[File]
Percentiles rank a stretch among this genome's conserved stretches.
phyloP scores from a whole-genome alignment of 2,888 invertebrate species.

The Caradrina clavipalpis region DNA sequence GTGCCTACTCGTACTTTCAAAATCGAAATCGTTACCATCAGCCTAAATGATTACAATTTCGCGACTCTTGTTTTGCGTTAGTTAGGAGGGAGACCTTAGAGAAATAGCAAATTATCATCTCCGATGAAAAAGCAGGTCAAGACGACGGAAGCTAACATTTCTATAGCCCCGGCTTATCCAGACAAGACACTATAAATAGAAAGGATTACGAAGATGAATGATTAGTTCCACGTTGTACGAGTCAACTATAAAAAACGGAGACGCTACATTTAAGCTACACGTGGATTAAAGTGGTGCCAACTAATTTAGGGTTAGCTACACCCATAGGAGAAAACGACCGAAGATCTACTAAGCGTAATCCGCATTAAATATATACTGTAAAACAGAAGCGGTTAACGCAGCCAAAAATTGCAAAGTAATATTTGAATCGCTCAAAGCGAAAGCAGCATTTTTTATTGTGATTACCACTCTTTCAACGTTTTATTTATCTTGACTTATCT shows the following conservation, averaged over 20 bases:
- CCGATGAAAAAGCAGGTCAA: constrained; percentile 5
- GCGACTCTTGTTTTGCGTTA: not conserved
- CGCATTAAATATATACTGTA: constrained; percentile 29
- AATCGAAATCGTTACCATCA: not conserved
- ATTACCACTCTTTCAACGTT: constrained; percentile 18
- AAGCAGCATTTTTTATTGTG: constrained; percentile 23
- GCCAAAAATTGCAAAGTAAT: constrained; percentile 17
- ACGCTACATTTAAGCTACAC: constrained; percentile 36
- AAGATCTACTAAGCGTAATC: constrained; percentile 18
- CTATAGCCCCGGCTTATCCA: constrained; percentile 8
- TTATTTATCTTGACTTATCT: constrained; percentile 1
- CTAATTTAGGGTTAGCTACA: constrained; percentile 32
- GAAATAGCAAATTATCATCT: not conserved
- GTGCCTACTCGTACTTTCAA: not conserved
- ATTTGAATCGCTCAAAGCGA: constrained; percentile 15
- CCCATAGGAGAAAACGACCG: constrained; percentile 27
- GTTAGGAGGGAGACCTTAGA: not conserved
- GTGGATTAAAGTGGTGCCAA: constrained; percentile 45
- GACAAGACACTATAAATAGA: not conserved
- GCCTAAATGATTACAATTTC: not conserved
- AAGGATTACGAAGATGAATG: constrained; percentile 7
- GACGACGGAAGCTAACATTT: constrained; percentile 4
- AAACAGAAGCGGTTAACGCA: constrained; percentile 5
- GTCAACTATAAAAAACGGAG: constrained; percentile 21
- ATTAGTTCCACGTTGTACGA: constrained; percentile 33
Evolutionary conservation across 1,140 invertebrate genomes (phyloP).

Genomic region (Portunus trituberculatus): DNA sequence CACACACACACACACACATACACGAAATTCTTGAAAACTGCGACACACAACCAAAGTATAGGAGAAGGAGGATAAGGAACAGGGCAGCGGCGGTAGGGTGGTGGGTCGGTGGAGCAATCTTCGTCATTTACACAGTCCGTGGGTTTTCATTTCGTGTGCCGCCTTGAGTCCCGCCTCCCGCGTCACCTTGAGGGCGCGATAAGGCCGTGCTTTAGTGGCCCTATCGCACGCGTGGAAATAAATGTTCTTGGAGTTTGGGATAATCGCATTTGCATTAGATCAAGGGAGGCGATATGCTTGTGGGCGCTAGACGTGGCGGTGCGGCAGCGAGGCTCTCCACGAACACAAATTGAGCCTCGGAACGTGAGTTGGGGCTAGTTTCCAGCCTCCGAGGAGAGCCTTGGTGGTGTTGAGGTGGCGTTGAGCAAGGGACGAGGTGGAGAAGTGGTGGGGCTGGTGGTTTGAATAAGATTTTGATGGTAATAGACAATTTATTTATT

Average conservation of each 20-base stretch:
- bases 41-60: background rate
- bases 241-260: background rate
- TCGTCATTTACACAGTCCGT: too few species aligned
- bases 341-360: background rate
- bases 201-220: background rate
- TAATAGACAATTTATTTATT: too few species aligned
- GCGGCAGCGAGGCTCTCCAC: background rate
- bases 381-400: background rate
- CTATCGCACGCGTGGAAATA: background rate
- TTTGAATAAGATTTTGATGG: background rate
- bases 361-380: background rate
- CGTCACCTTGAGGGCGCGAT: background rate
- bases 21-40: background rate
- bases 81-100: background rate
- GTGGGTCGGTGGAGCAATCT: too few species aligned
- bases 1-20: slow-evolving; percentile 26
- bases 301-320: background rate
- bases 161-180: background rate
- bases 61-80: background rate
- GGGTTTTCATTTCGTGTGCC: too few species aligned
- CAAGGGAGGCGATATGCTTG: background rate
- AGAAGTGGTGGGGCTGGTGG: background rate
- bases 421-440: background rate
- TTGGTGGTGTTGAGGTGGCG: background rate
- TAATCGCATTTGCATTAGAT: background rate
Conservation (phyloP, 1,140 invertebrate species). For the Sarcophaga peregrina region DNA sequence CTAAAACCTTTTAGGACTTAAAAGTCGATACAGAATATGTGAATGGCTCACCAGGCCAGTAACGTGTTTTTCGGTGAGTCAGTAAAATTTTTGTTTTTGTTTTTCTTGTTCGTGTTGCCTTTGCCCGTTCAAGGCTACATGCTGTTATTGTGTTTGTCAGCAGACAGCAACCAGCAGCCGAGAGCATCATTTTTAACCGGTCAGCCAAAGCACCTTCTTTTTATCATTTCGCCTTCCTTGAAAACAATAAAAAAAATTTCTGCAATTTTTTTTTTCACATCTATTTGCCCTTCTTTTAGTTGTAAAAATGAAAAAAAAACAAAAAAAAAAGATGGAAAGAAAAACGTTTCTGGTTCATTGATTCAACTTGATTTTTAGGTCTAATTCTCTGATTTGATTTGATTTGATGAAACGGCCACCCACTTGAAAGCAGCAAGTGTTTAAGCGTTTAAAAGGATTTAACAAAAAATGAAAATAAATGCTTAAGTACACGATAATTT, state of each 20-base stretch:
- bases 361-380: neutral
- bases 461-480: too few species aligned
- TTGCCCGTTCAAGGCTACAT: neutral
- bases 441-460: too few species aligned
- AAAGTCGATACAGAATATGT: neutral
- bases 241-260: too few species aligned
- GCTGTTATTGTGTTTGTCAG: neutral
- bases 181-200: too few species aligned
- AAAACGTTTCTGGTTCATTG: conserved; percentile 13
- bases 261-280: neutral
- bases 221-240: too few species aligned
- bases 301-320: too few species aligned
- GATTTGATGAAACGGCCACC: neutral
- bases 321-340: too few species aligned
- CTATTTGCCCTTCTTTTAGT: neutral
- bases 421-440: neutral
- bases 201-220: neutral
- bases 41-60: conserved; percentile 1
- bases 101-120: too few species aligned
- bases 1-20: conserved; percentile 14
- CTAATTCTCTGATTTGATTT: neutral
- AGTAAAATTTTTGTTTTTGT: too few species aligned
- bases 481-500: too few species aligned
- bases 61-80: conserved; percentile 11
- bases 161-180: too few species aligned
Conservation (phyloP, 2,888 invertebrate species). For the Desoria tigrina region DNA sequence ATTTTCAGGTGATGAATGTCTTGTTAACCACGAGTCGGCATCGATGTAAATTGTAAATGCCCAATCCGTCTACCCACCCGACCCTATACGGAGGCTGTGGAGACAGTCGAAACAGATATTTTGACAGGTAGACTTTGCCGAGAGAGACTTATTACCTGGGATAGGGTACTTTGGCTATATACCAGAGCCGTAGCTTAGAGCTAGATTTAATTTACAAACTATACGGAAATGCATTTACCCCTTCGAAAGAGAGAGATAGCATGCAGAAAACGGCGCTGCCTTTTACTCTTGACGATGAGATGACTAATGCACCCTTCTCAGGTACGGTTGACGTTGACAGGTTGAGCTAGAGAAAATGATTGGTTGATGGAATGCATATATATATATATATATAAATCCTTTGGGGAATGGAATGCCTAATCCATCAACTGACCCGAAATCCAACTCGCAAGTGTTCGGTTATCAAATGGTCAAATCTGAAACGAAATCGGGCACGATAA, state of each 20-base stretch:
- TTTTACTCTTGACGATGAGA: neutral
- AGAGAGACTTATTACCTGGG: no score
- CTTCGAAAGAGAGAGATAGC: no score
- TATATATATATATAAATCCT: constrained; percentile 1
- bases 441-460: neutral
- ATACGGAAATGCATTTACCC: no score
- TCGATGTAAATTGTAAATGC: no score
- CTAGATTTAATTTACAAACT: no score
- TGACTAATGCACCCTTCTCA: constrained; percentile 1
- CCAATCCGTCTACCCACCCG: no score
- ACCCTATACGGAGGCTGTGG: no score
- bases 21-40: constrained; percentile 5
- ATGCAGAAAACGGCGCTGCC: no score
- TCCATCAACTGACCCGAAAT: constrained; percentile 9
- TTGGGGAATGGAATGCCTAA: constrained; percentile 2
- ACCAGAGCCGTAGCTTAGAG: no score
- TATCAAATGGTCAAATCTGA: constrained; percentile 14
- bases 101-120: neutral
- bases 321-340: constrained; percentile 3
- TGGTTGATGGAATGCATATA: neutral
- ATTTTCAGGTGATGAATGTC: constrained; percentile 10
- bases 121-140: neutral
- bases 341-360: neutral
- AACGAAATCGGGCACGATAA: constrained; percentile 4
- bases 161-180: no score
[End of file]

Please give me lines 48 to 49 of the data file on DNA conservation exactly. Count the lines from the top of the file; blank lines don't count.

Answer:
- bases 301-320: background rate
- bases 161-180: background rate